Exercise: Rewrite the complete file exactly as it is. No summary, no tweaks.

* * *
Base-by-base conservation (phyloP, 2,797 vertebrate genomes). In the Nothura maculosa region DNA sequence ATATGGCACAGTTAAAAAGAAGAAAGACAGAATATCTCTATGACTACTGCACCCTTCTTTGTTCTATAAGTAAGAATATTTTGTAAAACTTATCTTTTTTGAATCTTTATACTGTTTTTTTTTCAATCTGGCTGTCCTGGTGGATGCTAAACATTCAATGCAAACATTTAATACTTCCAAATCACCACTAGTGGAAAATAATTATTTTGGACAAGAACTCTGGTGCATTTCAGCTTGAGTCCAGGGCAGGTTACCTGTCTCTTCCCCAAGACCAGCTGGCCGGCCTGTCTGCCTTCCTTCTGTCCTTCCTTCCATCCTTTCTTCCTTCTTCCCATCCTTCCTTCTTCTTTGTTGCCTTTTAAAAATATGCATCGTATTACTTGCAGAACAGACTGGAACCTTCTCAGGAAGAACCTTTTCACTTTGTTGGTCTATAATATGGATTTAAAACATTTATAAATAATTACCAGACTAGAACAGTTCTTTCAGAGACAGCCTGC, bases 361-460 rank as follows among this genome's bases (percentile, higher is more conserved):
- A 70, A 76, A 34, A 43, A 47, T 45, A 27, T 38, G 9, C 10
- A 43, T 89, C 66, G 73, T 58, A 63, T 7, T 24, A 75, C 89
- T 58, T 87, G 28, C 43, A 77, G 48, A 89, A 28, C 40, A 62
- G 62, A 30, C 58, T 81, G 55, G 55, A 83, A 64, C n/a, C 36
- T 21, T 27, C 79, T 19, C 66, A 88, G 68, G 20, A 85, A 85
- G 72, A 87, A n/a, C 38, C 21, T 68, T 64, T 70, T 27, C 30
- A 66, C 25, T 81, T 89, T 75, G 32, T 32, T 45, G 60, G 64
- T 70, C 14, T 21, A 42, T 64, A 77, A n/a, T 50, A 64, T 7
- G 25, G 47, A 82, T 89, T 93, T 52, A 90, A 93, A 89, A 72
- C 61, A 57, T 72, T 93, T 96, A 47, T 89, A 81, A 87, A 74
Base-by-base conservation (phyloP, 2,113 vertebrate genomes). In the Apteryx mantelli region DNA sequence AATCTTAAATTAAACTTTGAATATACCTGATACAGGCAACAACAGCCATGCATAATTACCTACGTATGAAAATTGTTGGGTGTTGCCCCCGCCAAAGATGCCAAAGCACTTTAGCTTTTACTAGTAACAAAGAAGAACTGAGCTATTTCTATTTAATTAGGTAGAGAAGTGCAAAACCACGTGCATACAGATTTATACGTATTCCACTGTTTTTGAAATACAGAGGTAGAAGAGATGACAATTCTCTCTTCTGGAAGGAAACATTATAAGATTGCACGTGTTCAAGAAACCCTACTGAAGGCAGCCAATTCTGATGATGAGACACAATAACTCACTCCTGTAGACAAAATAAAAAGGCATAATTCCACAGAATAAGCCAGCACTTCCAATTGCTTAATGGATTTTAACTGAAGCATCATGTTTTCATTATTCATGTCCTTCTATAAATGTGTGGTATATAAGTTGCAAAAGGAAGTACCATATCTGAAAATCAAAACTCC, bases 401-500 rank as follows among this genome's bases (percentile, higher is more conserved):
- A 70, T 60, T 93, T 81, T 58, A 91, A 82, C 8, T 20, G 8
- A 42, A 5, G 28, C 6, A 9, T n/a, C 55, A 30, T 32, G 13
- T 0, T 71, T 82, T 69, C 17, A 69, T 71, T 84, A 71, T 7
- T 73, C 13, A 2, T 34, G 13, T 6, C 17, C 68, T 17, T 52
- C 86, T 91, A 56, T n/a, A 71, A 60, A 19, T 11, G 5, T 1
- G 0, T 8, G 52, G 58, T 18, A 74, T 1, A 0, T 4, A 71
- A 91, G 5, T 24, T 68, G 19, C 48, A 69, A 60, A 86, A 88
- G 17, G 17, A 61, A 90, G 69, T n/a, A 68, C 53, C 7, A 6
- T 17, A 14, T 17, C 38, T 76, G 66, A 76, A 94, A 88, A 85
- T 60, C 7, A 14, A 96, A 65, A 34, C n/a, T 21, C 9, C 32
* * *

Base-by-base conservation (phyloP, 2,797 vertebrate genomes). In the Nothura maculosa region DNA sequence ATATGGCACAGTTAAAAAGAAGAAAGACAGAATATCTCTATGACTACTGCACCCTTCTTTGTTCTATAAGTAAGAATATTTTGTAAAACTTATCTTTTTTGAATCTTTATACTGTTTTTTTTTCAATCTGGCTGTCCTGGTGGATGCTAAACATTCAATGCAAACATTTAATACTTCCAAATCACCACTAGTGGAAAATAATTATTTTGGACAAGAACTCTGGTGCATTTCAGCTTGAGTCCAGGGCAGGTTACCTGTCTCTTCCCCAAGACCAGCTGGCCGGCCTGTCTGCCTTCCTTCTGTCCTTCCTTCCATCCTTTCTTCCTTCTTCCCATCCTTCCTTCTTCTTTGTTGCCTTTTAAAAATATGCATCGTATTACTTGCAGAACAGACTGGAACCTTCTCAGGAAGAACCTTTTCACTTTGTTGGTCTATAATATGGATTTAAAACATTTATAAATAATTACCAGACTAGAACAGTTCTTTCAGAGACAGCCTGC, bases 361-460 rank as follows among this genome's bases (percentile, higher is more conserved):
- A 70, A 76, A 34, A 43, A 47, T 45, A 27, T 38, G 9, C 10
- A 43, T 89, C 66, G 73, T 58, A 63, T 7, T 24, A 75, C 89
- T 58, T 87, G 28, C 43, A 77, G 48, A 89, A 28, C 40, A 62
- G 62, A 30, C 58, T 81, G 55, G 55, A 83, A 64, C n/a, C 36
- T 21, T 27, C 79, T 19, C 66, A 88, G 68, G 20, A 85, A 85
- G 72, A 87, A n/a, C 38, C 21, T 68, T 64, T 70, T 27, C 30
- A 66, C 25, T 81, T 89, T 75, G 32, T 32, T 45, G 60, G 64
- T 70, C 14, T 21, A 42, T 64, A 77, A n/a, T 50, A 64, T 7
- G 25, G 47, A 82, T 89, T 93, T 52, A 90, A 93, A 89, A 72
- C 61, A 57, T 72, T 93, T 96, A 47, T 89, A 81, A 87, A 74
Base-by-base conservation (phyloP, 2,113 vertebrate genomes). In the Apteryx mantelli region DNA sequence AATCTTAAATTAAACTTTGAATATACCTGATACAGGCAACAACAGCCATGCATAATTACCTACGTATGAAAATTGTTGGGTGTTGCCCCCGCCAAAGATGCCAAAGCACTTTAGCTTTTACTAGTAACAAAGAAGAACTGAGCTATTTCTATTTAATTAGGTAGAGAAGTGCAAAACCACGTGCATACAGATTTATACGTATTCCACTGTTTTTGAAATACAGAGGTAGAAGAGATGACAATTCTCTCTTCTGGAAGGAAACATTATAAGATTGCACGTGTTCAAGAAACCCTACTGAAGGCAGCCAATTCTGATGATGAGACACAATAACTCACTCCTGTAGACAAAATAAAAAGGCATAATTCCACAGAATAAGCCAGCACTTCCAATTGCTTAATGGATTTTAACTGAAGCATCATGTTTTCATTATTCATGTCCTTCTATAAATGTGTGGTATATAAGTTGCAAAAGGAAGTACCATATCTGAAAATCAAAACTCC, bases 401-500 rank as follows among this genome's bases (percentile, higher is more conserved):
- A 70, T 60, T 93, T 81, T 58, A 91, A 82, C 8, T 20, G 8
- A 42, A 5, G 28, C 6, A 9, T n/a, C 55, A 30, T 32, G 13
- T 0, T 71, T 82, T 69, C 17, A 69, T 71, T 84, A 71, T 7
- T 73, C 13, A 2, T 34, G 13, T 6, C 17, C 68, T 17, T 52
- C 86, T 91, A 56, T n/a, A 71, A 60, A 19, T 11, G 5, T 1
- G 0, T 8, G 52, G 58, T 18, A 74, T 1, A 0, T 4, A 71
- A 91, G 5, T 24, T 68, G 19, C 48, A 69, A 60, A 86, A 88
- G 17, G 17, A 61, A 90, G 69, T n/a, A 68, C 53, C 7, A 6
- T 17, A 14, T 17, C 38, T 76, G 66, A 76, A 94, A 88, A 85
- T 60, C 7, A 14, A 96, A 65, A 34, C n/a, T 21, C 9, C 32